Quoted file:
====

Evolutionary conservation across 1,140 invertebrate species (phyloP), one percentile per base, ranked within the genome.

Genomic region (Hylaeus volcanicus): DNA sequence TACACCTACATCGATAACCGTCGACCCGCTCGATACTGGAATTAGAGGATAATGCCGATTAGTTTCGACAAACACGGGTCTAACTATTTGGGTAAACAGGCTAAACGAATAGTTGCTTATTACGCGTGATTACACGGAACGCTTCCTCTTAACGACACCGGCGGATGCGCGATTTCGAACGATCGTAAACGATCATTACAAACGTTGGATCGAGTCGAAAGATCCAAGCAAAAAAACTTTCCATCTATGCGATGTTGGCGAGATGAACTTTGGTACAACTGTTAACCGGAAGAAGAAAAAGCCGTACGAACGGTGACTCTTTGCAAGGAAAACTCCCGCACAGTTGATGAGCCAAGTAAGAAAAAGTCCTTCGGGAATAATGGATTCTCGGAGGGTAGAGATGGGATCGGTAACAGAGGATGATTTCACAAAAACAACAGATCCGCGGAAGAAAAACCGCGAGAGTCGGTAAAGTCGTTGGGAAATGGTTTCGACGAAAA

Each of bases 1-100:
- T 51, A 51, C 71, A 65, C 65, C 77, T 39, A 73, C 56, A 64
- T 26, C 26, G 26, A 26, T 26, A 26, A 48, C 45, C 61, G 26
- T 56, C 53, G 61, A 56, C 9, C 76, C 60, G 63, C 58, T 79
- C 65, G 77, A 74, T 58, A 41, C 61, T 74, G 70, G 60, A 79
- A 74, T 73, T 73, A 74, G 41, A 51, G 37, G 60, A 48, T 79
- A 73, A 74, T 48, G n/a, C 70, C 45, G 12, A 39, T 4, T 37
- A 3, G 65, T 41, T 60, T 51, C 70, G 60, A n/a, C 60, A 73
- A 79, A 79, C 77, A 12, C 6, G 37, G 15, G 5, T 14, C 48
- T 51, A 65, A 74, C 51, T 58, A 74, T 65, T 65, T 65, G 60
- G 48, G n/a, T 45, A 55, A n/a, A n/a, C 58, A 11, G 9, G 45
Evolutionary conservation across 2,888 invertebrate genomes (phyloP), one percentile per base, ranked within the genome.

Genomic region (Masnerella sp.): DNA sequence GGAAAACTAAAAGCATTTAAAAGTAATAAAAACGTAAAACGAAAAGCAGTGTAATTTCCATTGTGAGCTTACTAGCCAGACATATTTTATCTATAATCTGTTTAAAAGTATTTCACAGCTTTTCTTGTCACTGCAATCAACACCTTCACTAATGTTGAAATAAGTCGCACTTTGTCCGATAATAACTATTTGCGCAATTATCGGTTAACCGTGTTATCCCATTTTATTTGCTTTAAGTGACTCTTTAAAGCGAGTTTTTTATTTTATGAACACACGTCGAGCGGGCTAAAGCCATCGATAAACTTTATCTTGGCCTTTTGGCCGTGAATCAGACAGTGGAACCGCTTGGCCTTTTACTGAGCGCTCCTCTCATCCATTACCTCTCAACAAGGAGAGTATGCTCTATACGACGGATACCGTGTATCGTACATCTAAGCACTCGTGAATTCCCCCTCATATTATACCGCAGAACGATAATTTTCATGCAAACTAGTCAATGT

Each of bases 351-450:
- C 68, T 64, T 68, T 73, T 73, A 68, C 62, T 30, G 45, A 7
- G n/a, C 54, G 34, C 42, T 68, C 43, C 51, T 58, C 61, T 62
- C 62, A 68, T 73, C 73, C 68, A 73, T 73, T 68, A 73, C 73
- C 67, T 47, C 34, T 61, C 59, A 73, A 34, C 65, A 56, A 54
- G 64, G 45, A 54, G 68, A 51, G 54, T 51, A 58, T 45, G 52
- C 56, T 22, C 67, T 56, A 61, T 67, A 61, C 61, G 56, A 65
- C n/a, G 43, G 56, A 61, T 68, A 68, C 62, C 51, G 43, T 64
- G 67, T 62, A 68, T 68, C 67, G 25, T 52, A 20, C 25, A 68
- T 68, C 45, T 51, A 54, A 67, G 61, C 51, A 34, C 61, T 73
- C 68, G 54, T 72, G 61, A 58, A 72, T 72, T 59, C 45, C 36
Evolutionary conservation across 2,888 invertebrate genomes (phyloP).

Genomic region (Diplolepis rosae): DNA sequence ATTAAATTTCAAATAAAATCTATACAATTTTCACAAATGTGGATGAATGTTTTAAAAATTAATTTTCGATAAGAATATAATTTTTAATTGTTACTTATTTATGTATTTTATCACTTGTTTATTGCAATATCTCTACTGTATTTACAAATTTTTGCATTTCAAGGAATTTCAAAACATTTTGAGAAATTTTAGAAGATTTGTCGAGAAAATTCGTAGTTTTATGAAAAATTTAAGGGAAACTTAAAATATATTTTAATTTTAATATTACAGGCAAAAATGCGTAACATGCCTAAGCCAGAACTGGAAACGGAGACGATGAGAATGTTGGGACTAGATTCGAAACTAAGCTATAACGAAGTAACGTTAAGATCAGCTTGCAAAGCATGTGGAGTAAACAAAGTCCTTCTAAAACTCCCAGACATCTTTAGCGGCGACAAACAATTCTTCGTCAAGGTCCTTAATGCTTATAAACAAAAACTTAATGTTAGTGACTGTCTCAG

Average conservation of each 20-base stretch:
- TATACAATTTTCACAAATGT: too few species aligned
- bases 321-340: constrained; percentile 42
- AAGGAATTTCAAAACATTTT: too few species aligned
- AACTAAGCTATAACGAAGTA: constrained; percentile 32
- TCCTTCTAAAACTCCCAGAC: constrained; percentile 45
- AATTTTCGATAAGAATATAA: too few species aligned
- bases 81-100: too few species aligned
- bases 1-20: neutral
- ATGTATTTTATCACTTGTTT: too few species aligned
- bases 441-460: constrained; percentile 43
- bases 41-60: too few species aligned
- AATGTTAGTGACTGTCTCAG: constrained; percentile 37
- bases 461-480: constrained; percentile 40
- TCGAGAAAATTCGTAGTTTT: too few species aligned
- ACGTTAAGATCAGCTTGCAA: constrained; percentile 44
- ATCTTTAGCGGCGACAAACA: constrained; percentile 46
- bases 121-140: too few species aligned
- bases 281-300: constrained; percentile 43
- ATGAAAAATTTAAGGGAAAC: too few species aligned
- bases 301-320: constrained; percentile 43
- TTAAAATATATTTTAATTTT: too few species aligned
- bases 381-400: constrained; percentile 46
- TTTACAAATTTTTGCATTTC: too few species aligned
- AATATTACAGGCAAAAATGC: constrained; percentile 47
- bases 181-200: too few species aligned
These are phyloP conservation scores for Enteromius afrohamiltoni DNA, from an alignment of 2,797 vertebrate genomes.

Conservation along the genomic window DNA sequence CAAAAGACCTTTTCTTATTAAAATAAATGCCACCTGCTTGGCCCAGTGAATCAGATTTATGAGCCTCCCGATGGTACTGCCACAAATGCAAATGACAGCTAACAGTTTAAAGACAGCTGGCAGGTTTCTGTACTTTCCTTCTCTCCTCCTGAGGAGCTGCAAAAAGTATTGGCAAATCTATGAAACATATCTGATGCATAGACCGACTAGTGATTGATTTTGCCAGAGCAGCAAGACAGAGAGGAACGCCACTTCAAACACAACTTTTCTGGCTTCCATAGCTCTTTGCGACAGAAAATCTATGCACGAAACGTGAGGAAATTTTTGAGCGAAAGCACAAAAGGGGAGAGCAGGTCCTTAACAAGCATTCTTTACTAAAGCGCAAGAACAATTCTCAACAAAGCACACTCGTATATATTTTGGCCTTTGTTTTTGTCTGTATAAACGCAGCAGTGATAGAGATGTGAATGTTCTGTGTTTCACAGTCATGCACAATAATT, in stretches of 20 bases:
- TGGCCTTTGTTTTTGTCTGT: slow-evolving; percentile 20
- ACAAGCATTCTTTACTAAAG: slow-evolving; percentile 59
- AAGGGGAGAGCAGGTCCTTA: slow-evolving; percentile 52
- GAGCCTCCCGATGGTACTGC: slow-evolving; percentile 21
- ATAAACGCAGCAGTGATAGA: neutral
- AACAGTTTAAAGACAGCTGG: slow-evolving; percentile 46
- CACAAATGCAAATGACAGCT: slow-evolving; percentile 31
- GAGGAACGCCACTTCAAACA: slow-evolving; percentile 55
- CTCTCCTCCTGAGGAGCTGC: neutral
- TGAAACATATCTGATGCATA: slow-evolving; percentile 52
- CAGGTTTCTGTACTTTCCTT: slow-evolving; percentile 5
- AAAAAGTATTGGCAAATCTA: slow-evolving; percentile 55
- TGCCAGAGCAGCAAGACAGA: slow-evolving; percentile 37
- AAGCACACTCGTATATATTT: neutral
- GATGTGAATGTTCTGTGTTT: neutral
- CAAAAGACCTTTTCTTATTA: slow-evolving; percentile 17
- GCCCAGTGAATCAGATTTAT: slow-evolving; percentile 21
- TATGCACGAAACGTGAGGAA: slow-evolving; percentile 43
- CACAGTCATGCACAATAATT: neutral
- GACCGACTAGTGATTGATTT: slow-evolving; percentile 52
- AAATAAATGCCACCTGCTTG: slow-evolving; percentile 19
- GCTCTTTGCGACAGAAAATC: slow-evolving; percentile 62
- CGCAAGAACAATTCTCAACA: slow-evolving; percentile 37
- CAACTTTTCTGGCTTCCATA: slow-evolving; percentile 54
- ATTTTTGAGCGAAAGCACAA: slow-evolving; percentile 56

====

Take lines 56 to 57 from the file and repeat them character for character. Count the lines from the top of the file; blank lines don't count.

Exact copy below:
Conservation along the genomic window DNA sequence CAAAAGACCTTTTCTTATTAAAATAAATGCCACCTGCTTGGCCCAGTGAATCAGATTTATGAGCCTCCCGATGGTACTGCCACAAATGCAAATGACAGCTAACAGTTTAAAGACAGCTGGCAGGTTTCTGTACTTTCCTTCTCTCCTCCTGAGGAGCTGCAAAAAGTATTGGCAAATCTATGAAACATATCTGATGCATAGACCGACTAGTGATTGATTTTGCCAGAGCAGCAAGACAGAGAGGAACGCCACTTCAAACACAACTTTTCTGGCTTCCATAGCTCTTTGCGACAGAAAATCTATGCACGAAACGTGAGGAAATTTTTGAGCGAAAGCACAAAAGGGGAGAGCAGGTCCTTAACAAGCATTCTTTACTAAAGCGCAAGAACAATTCTCAACAAAGCACACTCGTATATATTTTGGCCTTTGTTTTTGTCTGTATAAACGCAGCAGTGATAGAGATGTGAATGTTCTGTGTTTCACAGTCATGCACAATAATT, in stretches of 20 bases:
- TGGCCTTTGTTTTTGTCTGT: slow-evolving; percentile 20